After a week of steadily being on the mend, it was time for another outpatient appointment. The full cast of Planet of the Apes was at work that afternoon in the registration office, using intermittent mis-asjas and ahh-soos and oo-hoos and continuously inhaled jahs. They finally decided that yes, the name on my identification card did in some way resemble the name printed on my cordial invitation to receive chemotherapy. I was granted passage.
A full minute later I was already out of the outpatient chemo room. They had already taken the blood sample. I would have to wait an hour, but meanwhile, since Dr. X from last week was now on vacation, it was time to visit Dr. Y. So I went.
“You have cancer,” Dr. Y informed me.
—Yes, I’ve become more aware of that lately, I tried to bite my tongue.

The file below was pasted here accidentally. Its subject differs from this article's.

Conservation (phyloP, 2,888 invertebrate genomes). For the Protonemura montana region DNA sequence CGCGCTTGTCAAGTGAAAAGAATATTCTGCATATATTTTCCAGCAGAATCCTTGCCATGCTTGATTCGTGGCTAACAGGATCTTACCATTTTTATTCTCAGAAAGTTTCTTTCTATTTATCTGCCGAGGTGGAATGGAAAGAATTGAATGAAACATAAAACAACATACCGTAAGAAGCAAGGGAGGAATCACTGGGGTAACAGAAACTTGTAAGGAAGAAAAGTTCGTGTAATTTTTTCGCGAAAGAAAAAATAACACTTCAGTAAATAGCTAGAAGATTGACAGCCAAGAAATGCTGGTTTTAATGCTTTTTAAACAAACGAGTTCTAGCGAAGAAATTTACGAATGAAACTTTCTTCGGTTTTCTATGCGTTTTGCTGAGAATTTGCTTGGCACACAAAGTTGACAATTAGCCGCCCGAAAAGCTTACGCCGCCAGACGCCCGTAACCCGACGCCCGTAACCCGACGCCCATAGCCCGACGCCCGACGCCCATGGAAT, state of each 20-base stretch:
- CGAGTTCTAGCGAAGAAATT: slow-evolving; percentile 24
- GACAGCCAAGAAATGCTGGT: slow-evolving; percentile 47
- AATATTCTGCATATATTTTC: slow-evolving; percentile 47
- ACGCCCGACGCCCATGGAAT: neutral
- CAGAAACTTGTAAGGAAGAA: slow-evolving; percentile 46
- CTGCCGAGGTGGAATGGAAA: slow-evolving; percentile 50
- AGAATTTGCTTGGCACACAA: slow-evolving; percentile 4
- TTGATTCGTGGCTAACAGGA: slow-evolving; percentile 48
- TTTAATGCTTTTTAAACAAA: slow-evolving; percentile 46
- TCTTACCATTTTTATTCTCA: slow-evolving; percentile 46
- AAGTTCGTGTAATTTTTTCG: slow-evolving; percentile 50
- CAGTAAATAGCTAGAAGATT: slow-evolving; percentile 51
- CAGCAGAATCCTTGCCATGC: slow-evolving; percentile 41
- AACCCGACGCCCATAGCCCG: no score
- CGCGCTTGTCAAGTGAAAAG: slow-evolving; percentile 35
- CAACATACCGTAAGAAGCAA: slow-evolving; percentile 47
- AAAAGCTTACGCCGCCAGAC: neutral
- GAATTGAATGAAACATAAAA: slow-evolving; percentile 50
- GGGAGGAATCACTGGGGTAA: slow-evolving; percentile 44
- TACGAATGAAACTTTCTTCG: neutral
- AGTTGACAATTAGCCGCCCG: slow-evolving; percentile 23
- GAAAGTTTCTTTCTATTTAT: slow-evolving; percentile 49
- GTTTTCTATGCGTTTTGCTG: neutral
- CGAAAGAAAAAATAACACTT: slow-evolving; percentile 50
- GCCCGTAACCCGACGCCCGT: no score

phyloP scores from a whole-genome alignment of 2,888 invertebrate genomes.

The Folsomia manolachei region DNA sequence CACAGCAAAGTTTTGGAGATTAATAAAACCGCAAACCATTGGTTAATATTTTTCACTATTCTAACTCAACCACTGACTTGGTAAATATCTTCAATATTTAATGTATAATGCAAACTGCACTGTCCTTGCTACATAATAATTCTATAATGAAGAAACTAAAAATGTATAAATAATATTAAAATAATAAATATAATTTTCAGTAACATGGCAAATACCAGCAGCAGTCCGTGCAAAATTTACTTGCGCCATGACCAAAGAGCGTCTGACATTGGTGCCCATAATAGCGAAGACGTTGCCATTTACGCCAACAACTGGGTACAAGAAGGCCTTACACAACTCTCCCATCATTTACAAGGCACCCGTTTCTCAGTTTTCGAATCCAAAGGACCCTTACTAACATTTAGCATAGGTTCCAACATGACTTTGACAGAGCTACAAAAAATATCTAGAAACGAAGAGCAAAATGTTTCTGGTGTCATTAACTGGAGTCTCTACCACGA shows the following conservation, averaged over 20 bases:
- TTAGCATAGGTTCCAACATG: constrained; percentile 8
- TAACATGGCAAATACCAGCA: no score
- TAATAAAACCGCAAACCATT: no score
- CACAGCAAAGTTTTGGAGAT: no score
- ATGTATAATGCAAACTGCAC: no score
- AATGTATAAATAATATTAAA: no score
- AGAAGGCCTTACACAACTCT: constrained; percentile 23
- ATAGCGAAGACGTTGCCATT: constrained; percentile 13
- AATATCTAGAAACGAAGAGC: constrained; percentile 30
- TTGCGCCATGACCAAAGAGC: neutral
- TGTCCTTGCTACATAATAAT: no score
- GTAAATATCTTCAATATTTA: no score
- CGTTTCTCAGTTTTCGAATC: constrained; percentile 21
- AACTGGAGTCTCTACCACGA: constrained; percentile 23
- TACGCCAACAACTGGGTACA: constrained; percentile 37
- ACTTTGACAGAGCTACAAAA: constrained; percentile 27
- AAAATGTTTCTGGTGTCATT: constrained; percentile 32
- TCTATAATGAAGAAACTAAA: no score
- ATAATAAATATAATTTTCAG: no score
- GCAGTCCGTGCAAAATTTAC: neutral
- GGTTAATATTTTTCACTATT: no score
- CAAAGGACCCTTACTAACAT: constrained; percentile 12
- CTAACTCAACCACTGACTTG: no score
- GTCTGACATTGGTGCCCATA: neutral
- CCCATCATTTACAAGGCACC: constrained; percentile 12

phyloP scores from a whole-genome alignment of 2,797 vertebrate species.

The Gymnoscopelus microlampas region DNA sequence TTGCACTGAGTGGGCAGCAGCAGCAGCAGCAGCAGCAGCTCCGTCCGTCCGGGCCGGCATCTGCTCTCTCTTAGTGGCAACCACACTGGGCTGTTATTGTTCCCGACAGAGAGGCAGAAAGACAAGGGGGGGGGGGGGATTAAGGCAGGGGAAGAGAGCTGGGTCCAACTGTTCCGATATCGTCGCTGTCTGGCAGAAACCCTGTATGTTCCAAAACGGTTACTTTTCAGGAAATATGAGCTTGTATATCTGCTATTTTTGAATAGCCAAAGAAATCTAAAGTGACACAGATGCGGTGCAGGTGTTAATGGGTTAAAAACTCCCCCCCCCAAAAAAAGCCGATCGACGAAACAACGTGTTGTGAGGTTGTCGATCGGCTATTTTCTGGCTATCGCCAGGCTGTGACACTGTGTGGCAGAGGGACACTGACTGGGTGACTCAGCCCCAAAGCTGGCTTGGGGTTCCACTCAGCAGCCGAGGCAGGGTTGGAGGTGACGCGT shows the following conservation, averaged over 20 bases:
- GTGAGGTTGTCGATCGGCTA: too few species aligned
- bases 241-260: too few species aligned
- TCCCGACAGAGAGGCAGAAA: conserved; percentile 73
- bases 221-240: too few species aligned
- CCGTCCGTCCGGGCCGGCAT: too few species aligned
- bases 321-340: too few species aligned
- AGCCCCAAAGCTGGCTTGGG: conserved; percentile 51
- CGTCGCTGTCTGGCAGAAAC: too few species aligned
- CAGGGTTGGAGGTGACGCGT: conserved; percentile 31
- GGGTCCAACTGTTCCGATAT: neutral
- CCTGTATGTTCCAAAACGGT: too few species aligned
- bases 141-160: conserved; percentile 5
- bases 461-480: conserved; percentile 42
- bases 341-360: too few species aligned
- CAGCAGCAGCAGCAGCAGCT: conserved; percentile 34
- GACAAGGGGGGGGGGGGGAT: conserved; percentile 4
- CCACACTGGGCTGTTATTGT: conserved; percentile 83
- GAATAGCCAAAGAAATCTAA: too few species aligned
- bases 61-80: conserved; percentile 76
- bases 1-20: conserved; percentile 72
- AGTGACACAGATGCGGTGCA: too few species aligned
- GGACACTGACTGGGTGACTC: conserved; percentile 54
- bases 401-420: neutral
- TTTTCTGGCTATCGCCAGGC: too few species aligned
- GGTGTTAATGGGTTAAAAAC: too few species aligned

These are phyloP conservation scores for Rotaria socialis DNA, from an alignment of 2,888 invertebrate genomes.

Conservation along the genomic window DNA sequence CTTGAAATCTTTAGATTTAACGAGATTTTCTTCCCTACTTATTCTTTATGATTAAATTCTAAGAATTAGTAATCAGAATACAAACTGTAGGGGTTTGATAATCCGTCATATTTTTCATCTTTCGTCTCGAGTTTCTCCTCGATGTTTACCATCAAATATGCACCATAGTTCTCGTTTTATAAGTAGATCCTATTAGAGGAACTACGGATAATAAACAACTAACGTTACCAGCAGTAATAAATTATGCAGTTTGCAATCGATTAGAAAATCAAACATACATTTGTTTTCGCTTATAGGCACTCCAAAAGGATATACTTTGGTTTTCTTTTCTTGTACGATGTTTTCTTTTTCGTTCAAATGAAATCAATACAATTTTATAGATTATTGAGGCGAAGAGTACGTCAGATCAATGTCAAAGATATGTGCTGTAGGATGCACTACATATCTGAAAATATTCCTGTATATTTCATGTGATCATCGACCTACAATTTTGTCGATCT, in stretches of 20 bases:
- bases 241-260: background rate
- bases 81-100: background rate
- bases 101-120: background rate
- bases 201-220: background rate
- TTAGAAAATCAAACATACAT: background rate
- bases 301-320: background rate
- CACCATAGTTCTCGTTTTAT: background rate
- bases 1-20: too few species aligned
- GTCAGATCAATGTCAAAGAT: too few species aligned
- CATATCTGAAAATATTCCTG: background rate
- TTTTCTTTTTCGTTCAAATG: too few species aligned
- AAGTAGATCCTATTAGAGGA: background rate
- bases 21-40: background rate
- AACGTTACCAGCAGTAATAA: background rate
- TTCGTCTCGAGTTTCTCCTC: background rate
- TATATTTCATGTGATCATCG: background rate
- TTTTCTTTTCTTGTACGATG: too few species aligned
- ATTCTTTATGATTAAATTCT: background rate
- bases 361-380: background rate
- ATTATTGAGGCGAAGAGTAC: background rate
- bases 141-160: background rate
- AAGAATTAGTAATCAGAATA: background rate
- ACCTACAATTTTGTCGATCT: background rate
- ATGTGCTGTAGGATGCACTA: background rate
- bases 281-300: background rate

“So you know what kind you have? And the treatment?”
I explained that I already had an oncologist, one whom I trusted, in Tallinn, and that I’d already completed a five-day session of chemo.
“Then why are you here?” she almost seemed on the verge of annoyance.
—I live in Tartu. My Tallinn oncologist said I could do the outpatient sessions here.
“You don’t need them. It’s just bleomycin. You can skip them entirely,” she repeated the words of Dr. X the previous week.
—I’m very sorry, but I disagree. She has an excellent reputation, my Tallinn doctor. She makes the decisions, I just get the treatment here.
“Yes, you can get treated here, but here you are my patient, and I make decisions,” Dr. Y stated. “You also don’t need the surgery.”
—Umm, this is very odd, I have to be honest. Please look at it from my point of view. I’m getting conflicting advice from three different doctors. Is this not unusual in your opinion?